Chad Mirkin, the George B. Rathmann Professor of Chemistry and director of the International Institute for Nanotechnology, will receive the 2019 Netherlands Award for Supramolecular Chemistry. The award, presented by the Research Center for Functional Molecular Systems, recognizes “outstanding scientists in the supramolecular chemistry field.” Previous recipients of the award include Nobel Laureates Jean-Marie Lehn, considered to be the “founding father of supramolecular chemistry,” and Sir Fraser Stoddart, Northwestern’s Board of Trustees Professor of Chemistry at Northwestern and architect of the mechanical bond in chemistry.

Nanoscientist George Schatz has been awarded the Ahmed Zewail Prize in Molecular Sciences by the journal Chemical Physics Letters. Schatz, the Charles E. and Emma H. Morrison Professor of Chemistry, is being recognized for his outstanding contributions to the theory and understanding of gas-phase reaction dynamics, plasmonics, and nanostructured materials.

Jeffrey Masten, a professor of English and gender and sexuality studies, has won the 2018 Elizabeth Dietz Memorial Award for his book, Queer Philologies: Sex, Language, and Affect in Shakespeare’s Time (University of Pennsylvania Press). The award, from the journal SEL: Studies in English Literature 1500-1900, is given in alternate years to the best recent study in either English Renaissance literary studies or the best recent study in Tudor and Stuart Drama.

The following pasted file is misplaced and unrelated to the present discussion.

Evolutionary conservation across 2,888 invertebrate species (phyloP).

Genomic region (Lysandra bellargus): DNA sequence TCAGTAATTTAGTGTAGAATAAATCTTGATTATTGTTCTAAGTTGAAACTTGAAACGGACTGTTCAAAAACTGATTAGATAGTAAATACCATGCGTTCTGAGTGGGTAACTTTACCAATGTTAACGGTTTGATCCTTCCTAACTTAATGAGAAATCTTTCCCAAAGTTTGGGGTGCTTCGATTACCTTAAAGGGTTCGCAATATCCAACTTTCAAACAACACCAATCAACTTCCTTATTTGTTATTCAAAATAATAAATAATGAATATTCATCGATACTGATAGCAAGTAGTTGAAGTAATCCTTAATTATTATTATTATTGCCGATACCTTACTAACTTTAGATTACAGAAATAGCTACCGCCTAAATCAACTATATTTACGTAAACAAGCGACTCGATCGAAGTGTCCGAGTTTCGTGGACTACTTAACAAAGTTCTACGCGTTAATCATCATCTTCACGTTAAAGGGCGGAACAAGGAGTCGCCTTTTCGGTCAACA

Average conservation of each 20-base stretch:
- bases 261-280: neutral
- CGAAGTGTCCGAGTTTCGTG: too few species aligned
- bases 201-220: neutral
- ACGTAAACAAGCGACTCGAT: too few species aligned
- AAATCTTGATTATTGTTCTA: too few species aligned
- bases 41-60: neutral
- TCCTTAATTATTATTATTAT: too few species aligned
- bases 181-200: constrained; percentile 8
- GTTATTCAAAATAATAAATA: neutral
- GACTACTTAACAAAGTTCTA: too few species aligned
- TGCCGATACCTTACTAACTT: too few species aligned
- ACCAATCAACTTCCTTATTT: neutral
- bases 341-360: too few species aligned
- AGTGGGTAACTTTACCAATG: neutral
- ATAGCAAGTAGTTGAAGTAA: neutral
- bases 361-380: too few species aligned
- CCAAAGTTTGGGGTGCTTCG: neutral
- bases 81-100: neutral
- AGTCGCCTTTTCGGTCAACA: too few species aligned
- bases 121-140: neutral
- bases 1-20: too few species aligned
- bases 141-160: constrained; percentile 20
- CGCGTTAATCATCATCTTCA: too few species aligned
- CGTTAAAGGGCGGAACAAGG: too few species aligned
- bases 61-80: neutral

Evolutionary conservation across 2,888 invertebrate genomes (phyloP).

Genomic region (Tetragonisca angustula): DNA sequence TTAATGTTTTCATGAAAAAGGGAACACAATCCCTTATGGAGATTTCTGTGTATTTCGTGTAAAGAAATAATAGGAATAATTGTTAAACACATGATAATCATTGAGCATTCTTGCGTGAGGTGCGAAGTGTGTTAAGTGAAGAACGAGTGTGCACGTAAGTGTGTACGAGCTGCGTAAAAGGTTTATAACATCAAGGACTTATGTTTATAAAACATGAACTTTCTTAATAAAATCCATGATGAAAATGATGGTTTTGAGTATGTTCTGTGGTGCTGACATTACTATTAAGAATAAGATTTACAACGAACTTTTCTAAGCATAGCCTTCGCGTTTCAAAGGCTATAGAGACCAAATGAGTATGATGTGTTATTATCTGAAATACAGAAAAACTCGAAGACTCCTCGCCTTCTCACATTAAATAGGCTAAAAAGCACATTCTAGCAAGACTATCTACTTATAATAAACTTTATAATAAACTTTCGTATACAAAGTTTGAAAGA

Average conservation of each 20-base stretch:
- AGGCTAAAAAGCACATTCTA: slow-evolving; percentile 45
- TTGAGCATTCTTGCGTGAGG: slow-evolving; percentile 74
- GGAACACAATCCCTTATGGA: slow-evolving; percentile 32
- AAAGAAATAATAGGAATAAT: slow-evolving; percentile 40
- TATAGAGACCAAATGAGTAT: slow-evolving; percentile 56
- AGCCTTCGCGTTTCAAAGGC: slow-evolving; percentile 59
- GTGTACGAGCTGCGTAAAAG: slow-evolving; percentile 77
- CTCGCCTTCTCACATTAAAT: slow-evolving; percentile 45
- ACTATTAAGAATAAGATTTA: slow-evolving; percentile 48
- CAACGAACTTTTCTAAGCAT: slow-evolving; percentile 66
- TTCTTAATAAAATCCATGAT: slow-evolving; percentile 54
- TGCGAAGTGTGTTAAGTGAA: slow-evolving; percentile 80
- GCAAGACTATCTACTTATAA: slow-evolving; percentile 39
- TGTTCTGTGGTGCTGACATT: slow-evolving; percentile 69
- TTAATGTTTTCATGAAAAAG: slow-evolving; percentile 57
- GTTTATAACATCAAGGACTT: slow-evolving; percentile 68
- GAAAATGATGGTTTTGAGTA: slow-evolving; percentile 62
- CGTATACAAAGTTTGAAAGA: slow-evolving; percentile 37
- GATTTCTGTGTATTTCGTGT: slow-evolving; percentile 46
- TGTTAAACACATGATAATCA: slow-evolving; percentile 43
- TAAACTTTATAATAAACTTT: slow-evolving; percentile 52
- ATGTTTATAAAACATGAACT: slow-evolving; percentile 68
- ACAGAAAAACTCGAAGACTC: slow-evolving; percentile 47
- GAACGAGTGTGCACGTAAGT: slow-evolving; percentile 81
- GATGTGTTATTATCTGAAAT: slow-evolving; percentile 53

Todd Gingrich, an assistant professor of chemistry, has been awarded the 2019 Irwin Oppenheim Award from the American Physical Society for his article "Proof of the Finite-time Thermodynamic Uncertainty Relation for Steady-state Currents." The award recognizes outstanding contributions by early-career scientists who publish in the journal Physical Review E (PRE).

Teri Odom, the Charles E. and Emma H. Morrison Professor of Chemistry, has been elected a Fellow Member of The Optical Society, the leading professional association in optics and photonics. Odom is being honored specifically for pioneering contributions to multi-scale plasmonic nanostructures and nanophotonics.

Professor of Psychology Steven Franconeri has won a Cattell Fellowship from the James McKeen Cattell Fund. The fellowship will support Franconeri's work on a book that synthesizes three research literatures: visual perception, graph comprehension, and data visualization. These research communities often study similar questions and bring highly complementary expertise and styles of inquiry, yet too rarely interact. Franconeri, director of the College's Cognitive Science Program, will serve as an ambassador among these fields by abstracting over jargon, motivating methodologies, and explaining models, from one field to the others.